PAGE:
MONTREAL--Deep within Earth, where hellish temperatures and pressures create crystals and structures like none ever seen on the surface, a strange undulated layer separates the mantle and the core. The composition of this region, called the d" layer (pronounced "dee double prime"), has puzzled earth scientists ever since its discovery. Now, a team of researchers believes they know what the d" layer is.
Three thousand kilometers deep in Earth, the solid rock of the mantle meets the liquid outer core. At this juncture, seismic waves from earthquakes traveling through Earth suddenly change speed, and sometimes direction. These sudden shifts trace the border of the d" layer, which rises and falls in ridges and valleys. Researchers suspected that the layer marks a change in the crystal structure of the rock, which might happen at different depths depending on the temperature. This would explain the rises and dips of the boundary. But what could account for the sudden speed shifts of the seismic waves?
The explanation may lie in an entirely new kind of crystal structure, according to presentations by Jun Tsuchiya and Taku Tsuchiya here 23 March at a meeting of the American Physical Society. The researchers, from the University of Minnesota, Twin Cities, used a diamond anvil to squeeze and heat a grain of perovskite, the dominant mineral deep within Earth. They then took an x-ray image to see what happened to the molecular structure of the mineral in conditions like those in the d" layer. Only one crystal structure fit the x-ray data, and it was like nothing anyone had seen before.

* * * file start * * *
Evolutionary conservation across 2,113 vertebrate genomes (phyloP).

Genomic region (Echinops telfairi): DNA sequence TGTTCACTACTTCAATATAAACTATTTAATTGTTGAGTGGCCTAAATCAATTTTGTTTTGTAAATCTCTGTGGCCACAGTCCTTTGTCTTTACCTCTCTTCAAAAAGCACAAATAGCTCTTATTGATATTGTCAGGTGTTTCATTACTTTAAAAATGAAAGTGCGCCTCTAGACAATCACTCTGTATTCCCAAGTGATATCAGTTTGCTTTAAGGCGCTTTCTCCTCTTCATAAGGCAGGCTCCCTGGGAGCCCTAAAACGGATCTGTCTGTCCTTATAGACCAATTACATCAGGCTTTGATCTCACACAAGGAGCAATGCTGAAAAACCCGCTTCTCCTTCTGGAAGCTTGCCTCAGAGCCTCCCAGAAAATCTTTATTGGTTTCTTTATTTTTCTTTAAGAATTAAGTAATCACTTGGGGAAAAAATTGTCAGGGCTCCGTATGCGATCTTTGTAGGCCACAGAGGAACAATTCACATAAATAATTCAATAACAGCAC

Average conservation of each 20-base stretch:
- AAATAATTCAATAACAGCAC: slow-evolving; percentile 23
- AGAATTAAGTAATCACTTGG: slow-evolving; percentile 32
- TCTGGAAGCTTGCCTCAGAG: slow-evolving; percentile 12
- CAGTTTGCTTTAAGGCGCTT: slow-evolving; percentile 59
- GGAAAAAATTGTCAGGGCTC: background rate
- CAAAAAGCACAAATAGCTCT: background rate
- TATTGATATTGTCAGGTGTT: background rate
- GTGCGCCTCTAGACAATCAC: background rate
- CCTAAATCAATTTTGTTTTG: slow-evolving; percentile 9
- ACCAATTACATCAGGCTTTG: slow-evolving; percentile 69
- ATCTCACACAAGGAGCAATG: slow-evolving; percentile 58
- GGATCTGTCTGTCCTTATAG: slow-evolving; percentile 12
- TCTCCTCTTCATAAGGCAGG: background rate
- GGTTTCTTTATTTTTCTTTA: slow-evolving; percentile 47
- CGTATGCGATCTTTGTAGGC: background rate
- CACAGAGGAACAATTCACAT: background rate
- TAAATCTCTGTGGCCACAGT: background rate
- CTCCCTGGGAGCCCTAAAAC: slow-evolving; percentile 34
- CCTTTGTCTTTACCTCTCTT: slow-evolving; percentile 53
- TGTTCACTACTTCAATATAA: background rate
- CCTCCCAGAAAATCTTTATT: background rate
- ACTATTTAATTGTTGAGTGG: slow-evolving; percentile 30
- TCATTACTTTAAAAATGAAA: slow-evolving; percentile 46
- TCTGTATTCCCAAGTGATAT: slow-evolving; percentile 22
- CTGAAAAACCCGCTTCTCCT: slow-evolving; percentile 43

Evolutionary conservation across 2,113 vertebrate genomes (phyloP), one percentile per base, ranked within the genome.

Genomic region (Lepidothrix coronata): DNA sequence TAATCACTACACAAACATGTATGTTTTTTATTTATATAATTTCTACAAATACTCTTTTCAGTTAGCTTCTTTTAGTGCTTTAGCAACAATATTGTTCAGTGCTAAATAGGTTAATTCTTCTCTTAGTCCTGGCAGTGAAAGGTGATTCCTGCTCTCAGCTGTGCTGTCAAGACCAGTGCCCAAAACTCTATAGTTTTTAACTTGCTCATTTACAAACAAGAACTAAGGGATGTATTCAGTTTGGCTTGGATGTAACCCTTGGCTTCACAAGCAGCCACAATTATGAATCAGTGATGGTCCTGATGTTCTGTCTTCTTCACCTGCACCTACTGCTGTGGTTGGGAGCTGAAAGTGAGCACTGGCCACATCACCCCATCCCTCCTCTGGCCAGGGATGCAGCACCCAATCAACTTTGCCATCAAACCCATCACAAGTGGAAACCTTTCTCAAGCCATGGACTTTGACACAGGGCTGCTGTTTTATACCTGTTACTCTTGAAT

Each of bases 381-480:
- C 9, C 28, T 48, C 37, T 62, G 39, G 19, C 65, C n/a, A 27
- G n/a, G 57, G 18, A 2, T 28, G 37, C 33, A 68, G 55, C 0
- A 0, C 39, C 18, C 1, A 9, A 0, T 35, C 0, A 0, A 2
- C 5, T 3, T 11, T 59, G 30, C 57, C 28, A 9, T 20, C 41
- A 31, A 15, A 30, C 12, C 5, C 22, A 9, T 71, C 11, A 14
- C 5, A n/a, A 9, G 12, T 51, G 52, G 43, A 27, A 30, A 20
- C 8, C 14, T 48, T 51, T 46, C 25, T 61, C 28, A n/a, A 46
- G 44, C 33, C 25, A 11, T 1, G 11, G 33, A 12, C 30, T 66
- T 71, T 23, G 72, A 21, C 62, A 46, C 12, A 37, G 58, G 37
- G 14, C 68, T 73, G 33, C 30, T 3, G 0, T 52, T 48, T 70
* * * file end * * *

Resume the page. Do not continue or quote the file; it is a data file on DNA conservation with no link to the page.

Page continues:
The team dubbed the new structure "post-perovskite." It has a distinctive sandwich-like structure, and the team's calculations indicate that seismic waves would travel through it at different speeds depending on their initial direction--just like they do at the d" layer. And post-perovskite would form at different depths in Earth depending on the temperature, in agreement with the earlier predictions.
"This may explain the d" layer--it gives us a direction to look in," says Oliver Tschauner of the University of Nevada, Las Vegas. However, Surendra Saxena of Florida International University in Miami isn't convinced. He believes that perovskite falls apart near the d" layer, and that computer models of the type used by the Minnesota group can't properly predict that: "This theory isn't perfect yet."